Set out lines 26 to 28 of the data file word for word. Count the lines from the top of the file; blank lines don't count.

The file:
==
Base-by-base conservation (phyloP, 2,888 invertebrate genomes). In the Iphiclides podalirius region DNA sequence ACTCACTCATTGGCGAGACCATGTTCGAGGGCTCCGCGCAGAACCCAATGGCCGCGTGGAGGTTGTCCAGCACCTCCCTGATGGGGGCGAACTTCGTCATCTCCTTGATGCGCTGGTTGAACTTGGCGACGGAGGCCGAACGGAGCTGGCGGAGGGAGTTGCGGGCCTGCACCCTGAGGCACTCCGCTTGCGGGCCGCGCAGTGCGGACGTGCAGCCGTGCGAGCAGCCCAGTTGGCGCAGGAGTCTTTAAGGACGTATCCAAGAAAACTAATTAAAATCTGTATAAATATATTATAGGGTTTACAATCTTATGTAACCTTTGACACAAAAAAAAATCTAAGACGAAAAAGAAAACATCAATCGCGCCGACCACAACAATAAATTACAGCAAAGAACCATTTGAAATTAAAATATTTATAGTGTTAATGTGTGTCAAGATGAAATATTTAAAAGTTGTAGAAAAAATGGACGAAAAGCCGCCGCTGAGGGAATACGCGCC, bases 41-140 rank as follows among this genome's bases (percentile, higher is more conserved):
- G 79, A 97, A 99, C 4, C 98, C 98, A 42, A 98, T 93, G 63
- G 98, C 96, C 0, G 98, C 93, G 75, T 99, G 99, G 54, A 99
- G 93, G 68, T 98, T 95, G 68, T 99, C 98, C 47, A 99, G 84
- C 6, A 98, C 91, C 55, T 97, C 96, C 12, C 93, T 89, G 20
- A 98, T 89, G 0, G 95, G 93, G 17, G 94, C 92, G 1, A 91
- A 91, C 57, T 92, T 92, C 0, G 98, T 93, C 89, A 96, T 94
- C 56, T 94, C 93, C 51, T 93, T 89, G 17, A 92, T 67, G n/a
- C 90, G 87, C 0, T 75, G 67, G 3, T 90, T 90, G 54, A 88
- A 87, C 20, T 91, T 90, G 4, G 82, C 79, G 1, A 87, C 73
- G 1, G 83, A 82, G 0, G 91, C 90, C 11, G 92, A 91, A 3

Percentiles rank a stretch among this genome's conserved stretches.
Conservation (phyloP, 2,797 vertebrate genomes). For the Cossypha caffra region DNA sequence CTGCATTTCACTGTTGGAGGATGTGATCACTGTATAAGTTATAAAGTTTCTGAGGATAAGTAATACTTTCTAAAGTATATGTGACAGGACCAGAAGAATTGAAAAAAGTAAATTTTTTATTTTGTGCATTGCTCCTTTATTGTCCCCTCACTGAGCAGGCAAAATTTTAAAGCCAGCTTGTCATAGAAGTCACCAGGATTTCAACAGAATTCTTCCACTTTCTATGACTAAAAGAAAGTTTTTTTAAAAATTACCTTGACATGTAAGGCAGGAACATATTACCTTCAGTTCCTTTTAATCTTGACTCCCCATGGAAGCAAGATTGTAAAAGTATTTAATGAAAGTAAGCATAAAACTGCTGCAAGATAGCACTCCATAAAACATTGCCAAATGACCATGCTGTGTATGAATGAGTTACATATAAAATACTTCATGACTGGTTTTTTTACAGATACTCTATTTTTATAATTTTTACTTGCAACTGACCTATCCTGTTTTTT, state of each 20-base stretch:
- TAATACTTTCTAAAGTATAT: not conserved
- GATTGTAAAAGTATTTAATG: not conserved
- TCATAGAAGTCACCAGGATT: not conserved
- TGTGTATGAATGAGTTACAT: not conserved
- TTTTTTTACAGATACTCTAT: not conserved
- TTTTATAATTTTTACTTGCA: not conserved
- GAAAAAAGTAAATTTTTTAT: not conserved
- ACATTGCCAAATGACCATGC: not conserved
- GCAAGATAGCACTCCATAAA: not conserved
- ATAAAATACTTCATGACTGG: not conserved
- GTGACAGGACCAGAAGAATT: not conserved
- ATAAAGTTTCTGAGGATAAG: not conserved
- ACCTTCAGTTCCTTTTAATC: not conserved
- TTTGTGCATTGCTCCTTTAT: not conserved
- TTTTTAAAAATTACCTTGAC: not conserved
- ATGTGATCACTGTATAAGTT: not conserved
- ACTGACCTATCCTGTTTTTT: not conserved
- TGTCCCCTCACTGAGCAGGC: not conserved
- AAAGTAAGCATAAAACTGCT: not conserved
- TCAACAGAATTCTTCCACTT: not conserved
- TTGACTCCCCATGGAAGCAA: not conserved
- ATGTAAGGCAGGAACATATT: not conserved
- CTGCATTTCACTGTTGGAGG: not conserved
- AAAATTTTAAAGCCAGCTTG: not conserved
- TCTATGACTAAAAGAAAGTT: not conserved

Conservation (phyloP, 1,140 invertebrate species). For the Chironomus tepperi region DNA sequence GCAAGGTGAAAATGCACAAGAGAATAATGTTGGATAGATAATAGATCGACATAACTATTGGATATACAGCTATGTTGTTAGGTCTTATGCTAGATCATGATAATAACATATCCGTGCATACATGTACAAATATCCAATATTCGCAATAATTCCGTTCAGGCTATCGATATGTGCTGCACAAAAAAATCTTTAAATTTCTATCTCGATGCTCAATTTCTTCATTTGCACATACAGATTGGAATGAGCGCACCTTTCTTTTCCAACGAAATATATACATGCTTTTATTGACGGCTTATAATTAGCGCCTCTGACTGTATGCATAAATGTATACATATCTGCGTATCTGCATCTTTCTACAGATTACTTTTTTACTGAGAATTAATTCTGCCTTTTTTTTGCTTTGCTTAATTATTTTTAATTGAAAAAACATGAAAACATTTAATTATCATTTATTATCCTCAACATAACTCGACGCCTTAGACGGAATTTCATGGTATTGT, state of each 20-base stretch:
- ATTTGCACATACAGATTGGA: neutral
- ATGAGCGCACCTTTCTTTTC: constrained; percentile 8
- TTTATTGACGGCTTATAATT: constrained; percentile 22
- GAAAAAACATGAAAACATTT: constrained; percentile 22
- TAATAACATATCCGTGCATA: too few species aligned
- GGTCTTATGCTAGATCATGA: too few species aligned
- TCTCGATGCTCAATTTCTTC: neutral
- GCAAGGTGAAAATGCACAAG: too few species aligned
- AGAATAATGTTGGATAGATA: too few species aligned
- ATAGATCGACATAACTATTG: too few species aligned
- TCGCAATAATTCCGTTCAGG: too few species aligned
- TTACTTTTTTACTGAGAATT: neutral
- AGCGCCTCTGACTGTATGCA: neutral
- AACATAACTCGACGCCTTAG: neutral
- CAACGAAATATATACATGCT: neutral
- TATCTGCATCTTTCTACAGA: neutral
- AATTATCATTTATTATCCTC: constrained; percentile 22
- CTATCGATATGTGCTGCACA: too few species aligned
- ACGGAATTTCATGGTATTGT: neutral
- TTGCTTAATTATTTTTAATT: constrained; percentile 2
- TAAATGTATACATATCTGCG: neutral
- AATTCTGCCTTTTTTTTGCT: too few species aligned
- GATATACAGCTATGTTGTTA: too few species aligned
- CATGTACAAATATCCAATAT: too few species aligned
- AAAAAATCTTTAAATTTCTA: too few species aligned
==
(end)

- ACCTTCAGTTCCTTTTAATC: not conserved
- TTTGTGCATTGCTCCTTTAT: not conserved
- TTTTTAAAAATTACCTTGAC: not conserved